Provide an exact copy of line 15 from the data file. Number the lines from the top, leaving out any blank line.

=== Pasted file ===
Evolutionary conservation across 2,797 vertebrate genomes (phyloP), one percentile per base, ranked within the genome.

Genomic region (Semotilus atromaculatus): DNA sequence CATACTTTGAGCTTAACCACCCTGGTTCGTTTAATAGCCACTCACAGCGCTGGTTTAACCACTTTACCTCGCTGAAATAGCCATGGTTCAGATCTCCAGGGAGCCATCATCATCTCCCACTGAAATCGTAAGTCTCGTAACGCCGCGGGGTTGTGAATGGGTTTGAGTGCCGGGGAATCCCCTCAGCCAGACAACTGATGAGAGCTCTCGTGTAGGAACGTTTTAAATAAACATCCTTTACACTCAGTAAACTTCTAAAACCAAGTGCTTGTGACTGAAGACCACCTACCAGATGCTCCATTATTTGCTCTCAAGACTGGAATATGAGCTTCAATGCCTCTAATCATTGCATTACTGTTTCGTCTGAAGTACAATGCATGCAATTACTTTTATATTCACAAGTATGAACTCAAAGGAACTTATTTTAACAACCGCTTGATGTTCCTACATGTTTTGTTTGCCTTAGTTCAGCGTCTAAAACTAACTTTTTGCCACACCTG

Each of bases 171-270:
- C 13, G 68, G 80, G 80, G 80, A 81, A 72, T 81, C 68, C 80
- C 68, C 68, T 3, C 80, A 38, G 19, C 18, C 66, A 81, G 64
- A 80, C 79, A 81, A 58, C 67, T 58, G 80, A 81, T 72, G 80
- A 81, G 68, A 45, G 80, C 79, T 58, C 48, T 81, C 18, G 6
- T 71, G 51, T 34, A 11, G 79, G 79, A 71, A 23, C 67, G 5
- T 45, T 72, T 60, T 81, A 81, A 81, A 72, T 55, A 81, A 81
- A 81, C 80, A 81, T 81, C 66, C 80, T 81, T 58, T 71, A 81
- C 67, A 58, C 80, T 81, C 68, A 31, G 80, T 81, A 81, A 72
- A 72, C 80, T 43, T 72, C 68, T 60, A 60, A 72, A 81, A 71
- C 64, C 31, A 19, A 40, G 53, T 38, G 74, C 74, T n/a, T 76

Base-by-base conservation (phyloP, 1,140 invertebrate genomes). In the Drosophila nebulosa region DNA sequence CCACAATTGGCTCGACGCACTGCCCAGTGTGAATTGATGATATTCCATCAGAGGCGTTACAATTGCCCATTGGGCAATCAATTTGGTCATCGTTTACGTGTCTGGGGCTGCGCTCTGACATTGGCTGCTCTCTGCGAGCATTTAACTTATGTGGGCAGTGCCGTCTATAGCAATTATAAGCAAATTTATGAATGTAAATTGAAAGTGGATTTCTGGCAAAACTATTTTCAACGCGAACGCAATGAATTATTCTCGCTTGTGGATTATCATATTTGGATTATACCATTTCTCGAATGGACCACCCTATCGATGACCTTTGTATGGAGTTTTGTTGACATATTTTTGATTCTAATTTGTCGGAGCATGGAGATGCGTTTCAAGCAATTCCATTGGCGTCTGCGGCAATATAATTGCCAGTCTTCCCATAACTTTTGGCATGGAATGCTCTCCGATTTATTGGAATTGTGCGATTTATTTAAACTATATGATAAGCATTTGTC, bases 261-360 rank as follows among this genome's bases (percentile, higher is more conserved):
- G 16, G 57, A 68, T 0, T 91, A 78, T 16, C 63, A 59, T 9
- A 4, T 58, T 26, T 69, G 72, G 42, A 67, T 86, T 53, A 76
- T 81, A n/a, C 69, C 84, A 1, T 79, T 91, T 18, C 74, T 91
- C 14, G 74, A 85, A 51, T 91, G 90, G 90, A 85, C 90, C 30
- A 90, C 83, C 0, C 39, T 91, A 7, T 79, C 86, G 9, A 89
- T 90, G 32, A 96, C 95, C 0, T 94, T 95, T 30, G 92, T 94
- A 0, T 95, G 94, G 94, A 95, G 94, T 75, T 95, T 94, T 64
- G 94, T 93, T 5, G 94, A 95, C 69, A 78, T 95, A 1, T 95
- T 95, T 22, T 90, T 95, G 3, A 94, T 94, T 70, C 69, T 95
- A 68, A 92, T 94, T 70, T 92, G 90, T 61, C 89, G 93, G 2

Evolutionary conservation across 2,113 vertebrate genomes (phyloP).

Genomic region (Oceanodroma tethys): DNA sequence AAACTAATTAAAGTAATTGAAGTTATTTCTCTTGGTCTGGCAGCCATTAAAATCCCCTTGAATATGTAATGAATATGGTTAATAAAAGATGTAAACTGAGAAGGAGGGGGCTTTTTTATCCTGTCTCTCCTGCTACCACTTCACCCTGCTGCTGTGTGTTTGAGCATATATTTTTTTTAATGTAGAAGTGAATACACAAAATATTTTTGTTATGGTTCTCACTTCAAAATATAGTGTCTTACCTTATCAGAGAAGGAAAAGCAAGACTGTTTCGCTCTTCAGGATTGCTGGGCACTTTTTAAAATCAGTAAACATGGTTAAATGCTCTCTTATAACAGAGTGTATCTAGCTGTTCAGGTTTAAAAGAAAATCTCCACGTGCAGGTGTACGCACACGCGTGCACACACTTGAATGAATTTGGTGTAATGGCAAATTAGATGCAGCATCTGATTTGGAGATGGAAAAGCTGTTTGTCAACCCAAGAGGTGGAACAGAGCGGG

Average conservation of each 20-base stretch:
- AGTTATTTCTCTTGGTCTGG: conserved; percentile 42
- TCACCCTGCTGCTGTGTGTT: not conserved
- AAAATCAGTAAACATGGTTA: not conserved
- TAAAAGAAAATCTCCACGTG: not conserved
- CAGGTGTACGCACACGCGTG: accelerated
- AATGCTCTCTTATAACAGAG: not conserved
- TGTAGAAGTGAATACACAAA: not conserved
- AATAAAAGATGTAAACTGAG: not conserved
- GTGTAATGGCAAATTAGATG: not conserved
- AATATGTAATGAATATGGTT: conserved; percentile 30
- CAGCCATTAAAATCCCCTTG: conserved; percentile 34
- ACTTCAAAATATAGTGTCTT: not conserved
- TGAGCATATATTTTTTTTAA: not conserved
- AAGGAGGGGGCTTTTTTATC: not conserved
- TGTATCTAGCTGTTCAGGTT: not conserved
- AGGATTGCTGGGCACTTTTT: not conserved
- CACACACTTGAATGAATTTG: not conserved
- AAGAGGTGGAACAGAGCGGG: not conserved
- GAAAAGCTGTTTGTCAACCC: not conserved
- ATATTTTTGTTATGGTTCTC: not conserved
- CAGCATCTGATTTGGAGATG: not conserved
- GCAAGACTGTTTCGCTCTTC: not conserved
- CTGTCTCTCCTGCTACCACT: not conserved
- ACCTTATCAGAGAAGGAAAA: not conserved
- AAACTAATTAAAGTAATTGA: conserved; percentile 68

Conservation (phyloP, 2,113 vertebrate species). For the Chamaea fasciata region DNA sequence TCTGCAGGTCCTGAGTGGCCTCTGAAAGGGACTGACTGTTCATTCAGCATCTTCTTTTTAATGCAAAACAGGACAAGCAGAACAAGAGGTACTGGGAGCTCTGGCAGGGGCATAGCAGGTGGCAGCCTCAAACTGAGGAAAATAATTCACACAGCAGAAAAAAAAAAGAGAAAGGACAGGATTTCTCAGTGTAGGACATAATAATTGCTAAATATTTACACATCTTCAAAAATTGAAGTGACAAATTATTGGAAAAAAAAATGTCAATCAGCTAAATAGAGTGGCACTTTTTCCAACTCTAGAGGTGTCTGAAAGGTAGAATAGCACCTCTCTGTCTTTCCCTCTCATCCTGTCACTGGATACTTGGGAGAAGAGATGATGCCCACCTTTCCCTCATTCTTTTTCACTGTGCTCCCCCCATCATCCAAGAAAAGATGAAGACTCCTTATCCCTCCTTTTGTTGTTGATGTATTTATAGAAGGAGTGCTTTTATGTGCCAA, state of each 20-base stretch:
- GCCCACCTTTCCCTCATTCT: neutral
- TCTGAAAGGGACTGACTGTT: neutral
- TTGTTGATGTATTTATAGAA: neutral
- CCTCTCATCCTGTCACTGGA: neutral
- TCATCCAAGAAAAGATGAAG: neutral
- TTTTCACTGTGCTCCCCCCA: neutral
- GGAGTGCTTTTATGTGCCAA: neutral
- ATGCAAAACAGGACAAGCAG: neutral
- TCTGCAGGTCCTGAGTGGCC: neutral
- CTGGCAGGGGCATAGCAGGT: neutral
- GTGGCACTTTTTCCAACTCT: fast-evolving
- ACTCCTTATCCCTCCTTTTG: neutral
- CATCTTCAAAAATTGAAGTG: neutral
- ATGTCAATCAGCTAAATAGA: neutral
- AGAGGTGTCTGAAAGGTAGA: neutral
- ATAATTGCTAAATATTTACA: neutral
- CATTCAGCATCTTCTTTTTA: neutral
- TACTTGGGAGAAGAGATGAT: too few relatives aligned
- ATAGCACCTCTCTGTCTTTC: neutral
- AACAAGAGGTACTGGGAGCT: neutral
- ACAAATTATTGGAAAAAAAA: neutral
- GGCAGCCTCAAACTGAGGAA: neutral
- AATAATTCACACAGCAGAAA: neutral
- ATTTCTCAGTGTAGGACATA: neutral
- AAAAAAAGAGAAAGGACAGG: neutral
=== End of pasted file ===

- G 16, G 57, A 68, T 0, T 91, A 78, T 16, C 63, A 59, T 9